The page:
• Acela II (Avelia Liberty): Design, Production, Delivery, Acceptance

  • Discussion related to Amtrak also known as the National Railroad Passenger Corp.
Discussion related to Amtrak also known as the National Railroad Passenger Corp.

Moderators: GirlOnTheTrain, mtuandrew, Tadman

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  by photobug56
 
I don't know - I think I'd find that sound very confusing if I were on a nearby roadway. I played it for a family member and they were quite startled, not in a good way. But after a while, couldn't stop laughing. Which wouldn't be good while driving.
  by Matt Johnson
 


At the 1:07 mark, that pass looks to be about as fast as I've seen! Using a stopwatch, I get between 2.6 and 2.8 seconds, which given the train length of 698 ft 5 in, puts the speed at between 170 and 183 mph! My best guess based on a few stopwatch measurements is a bit over 170.
  by Gilbert B Norman
 
While Tower Operator Andy, who appears to have "done this stuff for a living" is likely aware, the "New Haven RR" Corridor Mileposts are taken from Grand Central, and not from Penn. There is a three mile difference between GCT and Penn, with Penn being the greater distance. Therefor that Cat noted in the video is 155 miles East of Penn.

Mileages in Amtrak PTT's are taken from Penn.
  by gokeefe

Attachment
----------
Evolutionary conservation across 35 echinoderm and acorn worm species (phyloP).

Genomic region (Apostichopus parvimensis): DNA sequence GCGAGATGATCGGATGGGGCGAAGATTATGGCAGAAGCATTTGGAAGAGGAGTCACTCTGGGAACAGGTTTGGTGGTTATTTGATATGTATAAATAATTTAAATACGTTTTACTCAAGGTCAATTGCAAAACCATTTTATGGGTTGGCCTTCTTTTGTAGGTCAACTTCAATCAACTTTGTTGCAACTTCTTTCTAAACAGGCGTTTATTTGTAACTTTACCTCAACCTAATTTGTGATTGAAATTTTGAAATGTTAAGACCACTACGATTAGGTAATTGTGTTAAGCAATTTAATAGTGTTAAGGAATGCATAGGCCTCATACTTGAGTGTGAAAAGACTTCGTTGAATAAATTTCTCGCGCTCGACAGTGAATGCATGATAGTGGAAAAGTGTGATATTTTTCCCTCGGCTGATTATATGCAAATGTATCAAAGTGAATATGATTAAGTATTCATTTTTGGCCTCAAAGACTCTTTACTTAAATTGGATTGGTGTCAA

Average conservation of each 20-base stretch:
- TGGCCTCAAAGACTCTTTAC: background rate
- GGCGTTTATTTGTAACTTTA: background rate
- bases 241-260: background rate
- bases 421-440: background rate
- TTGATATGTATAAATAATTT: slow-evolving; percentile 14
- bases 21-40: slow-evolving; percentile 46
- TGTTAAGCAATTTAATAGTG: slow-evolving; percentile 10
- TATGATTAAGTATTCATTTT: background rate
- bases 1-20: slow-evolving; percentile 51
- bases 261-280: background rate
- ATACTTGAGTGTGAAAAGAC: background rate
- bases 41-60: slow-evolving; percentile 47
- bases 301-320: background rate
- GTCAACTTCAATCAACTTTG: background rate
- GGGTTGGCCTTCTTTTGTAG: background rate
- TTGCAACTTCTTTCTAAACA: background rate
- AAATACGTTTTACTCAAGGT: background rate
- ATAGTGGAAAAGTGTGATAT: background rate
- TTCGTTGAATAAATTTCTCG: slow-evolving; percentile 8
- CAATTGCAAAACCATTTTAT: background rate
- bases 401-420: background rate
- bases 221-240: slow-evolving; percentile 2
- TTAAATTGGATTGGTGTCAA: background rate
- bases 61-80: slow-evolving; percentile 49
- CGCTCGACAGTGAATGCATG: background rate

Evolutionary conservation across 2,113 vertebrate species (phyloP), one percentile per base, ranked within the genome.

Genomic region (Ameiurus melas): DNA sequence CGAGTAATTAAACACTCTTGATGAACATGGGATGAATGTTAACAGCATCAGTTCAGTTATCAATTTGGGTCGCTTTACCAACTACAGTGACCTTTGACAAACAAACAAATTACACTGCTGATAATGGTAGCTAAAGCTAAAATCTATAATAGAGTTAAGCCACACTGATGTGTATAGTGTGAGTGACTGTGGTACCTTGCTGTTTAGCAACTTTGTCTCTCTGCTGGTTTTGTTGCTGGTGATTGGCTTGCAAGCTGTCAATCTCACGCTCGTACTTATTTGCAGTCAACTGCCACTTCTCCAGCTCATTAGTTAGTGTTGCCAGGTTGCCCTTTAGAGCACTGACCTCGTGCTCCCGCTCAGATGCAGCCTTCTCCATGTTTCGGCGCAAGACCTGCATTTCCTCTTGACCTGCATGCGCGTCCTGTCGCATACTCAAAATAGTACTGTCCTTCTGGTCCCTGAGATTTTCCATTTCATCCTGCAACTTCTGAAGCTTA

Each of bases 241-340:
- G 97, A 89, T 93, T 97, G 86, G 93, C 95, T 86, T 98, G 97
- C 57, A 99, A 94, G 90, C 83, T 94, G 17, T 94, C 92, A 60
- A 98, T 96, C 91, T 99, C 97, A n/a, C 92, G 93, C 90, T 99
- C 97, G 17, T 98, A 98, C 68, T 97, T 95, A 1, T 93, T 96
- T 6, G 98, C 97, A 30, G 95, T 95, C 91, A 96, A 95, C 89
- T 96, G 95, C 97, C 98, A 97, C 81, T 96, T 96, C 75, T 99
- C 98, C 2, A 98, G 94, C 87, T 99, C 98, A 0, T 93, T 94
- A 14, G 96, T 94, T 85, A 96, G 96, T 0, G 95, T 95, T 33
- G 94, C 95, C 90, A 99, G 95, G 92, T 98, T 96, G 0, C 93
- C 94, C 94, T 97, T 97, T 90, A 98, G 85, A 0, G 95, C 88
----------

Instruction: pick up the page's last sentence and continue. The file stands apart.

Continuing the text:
west point wrote:In some of the passes I noted that the CAT had some movement especially after train passed . Wonder if the CAT might need some tweaking ?
Looked normal to me. You can see that kind of movement in constant tension catenary in many other videos of high speed operations.

Sent from my Pixel 2 XL using Tapatalk

  by nomis
 
Mileposts and Cat pole markers are eastward from GCT all the way to BOS.
  by Fan Railer
 
Matt Johnson wrote: Fri Apr 09, 2021 3:56 pm

At the 1:07 mark, that pass looks to be about as fast as I've seen! Using a stopwatch, I get between 2.6 and 2.8 seconds, which given the train length of 698 ft 5 in, puts the speed at between 170 and 183 mph! My best guess based on a few stopwatch measurements is a bit over 170.
Counting frames says otherwise. The train takes 2.9 seconds to pass through the left side of the frame, giving a speed of 165 MPH. They are not going to be testing faster than 165 due to the Cant Deficiency limitations placed on them by the FRA.
  by west point
 
My point about the CAT is that some passes there is no CAT movement others have some mainly up and down.. I do not understand the math of catenary. The power companies have to deal with it ongoing from local lines to major high voltage lines. It is apparent that PG&E did not understand it enough and had many fires caused by the lines contacting burnable fuel in California.

Back to Amtrak. It is well known that the PRR style CAT has problem if an EMU train has too many PANs that bounce can cause problems.. All the Acela-2 passes have just one pan up. I am still uncertain if one pan can supply both locos or if the one loco is able to push or pull the whole train ?.
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